Overheard, out and about, Mrs. Grundy sees all, tells all

Published 12:00 am Saturday, April 30, 2011

Peeping through my Venetian blind, I saw Miss Cora Covington, heading my way from Covington Hall with something in her hands. I opened my cottage door and waited for her to come up on my porch. In her hands was a warm dewberry cobbler. Well, nothing would do than for us to sit down, have a serving (or two), and catch up on the latest.

We talked flowers, of course; and Cora mentioned what was in bloom at the Hall – catalpa, yucca, primroses, verbena, coreopsis, magnolias, amaryllis, bottlebrush, Gerbera daisies, petunias, daylilies, ligustrum and other bedding plants.

Cora spoke of her dewberry nectar and promised me a bottle.

I told her of my trip to Camden to spend Easter with relatives and friends. There we enjoyed a potluck buffet and Easter-egg hunt. Camden is a beautiful, old, country town with antebellum and Victorian structures, a postcard of beauty.

On the way I drove over Road 10, through the lovely Poole Community with its neat and well preserved church, cemetery, and homes, through the village of Pine Apple (two words, not one) with its grand, old houses, shady woods, far-flung fields, and rustic fences with wild roses and honeysuckle, cascading over them, as ideal and idyllic a spot as any in the Country, and through the smaller village of Oak Hill with its fine homes and hill-top beauty.

Miss Priscilla Primme, the English teacher, complained the other day that there hasn’t been as much rain this April as she wanted.

“April showers bring May flowers,” Miss Primme repeated, adding, “I hope we have some flowers in May!”

Seen at the Huddle House for lunch were Claude Summerlin, Douglas and Frances Castleberry and Judge Jerry Stokes.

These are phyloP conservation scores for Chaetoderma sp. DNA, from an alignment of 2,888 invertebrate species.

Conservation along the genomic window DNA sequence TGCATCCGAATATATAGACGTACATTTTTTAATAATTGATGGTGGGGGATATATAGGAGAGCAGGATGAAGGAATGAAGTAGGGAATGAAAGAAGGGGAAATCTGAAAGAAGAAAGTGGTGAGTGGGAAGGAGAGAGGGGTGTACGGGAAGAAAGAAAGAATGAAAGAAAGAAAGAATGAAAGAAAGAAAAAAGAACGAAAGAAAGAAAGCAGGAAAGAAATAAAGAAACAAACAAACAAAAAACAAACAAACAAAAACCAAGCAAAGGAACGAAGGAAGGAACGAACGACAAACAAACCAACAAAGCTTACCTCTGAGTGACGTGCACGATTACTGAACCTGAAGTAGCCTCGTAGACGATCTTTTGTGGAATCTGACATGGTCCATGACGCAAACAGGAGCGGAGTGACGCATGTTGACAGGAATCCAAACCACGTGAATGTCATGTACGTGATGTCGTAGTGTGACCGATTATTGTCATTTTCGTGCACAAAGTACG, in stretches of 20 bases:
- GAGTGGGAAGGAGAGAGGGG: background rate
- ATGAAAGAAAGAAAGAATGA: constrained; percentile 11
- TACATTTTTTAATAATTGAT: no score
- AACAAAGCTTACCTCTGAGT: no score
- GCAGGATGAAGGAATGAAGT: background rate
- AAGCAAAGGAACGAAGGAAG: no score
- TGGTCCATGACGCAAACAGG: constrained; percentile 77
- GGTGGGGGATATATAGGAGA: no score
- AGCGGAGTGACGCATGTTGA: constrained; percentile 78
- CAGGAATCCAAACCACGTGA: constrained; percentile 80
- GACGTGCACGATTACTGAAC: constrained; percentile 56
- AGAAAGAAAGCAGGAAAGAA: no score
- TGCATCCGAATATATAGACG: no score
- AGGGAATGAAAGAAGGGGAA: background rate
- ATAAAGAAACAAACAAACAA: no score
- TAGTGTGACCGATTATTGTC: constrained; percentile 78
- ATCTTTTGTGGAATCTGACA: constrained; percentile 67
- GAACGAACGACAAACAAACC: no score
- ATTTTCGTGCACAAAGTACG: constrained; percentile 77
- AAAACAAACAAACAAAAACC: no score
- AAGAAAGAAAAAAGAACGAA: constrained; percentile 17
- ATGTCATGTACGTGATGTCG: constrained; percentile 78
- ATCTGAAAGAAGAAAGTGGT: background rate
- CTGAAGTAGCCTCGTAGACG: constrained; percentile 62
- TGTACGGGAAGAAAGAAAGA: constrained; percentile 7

I know little about computers. I can type on one, but I don’t know enough to turn one on. Others have been trying to educate me about the “net” and something called Facebook. Well, let me tell you, I read some “hard copy” from the Facebook the other day (that’s a print-out on paper of the words; I think it’s called hard copy because it’s hard to believe the copy!). Talk about “airing one’s dirty laundry in public”! I’m here to tell you it ought to be called “Disgrace Book”!

If some of you don’t cut that kind of behavior out, you are going to get a verbal whipping from me, one you won’t soon forget! I’m here to tell you!

Let me add this. The worst students I ever taught didn’t misspell as much as I saw on one page of Facebook! There are incomplete sentences and incomplete thoughts. The punctuation, capitalization, vocabulary and vulgarity are shameful. English grammar has been set back 100 years by all these electronic gadgets!

The Covington Rifles Camp of the Sons of Confederate Veterans met in honor of their Confederate ancestors April 21 in the fellowship room of Cedar Grove Church of Christ for a program and potluck buffet.

Tables were decorated with Confederate flags.

SCV Commander Sir Francis McGowin presided, escorting Tammie Evans, president of the United Daughters of the Confederacy, to the strains of “Dixie” to her place to present a program on Confederate Memorial Day.

Mrs. Evans in period dress was assisted by her daughter, Brandi Evans, also in period dress, who placed the Confederate flag on an altar, decorated with pictures of Confederate leaders.

Mrs. Evans spoke of the times when businesses closed on Memorial Day, when graves were decorated, and when speeches, parades and bands were common.

Memorial Day in Alabama this year was celebrated April 25, a Monday. The fourth Monday in April is commonly celebrated as Confederate Memorial Day. The whole month of April has been set aside by the State to spotlight Confederate history in Alabama.

The invocation was worded by Chaplain John Allen Gantt.

Sir Francis led in the pledge to the American flag.

Also attending were Jimmy and Madge Cobb, Rosemary Gantt, Ann McGowin, Larry Shaw, Irene (Davis) Butler, Sue Wilson (president of the Covington Historical Society), Curtis Hampton Thomasson (past commander), Derick Davis, Delia Knight, Norma king, Robert Lee Holley, Mitzi Butler, Esker Thomasson, Morris and Rita Mullen and their grandson, Brodie, Eleanor Williamson, Vaughn Bowers, Linda Castleberry, Janelle Windham, Margie Thomasson and Joe Wingard.

The Sesquicentennial Moment follows to commemorate the 150th anniversary of the War Between the States.

This past week, 150 years ago, President Lincoln was fearful that Washington, D.C., would be invaded by the Confederates; so, he was somewhat relieved when the 7th New York Regiment arrived to provide added protection for his capital.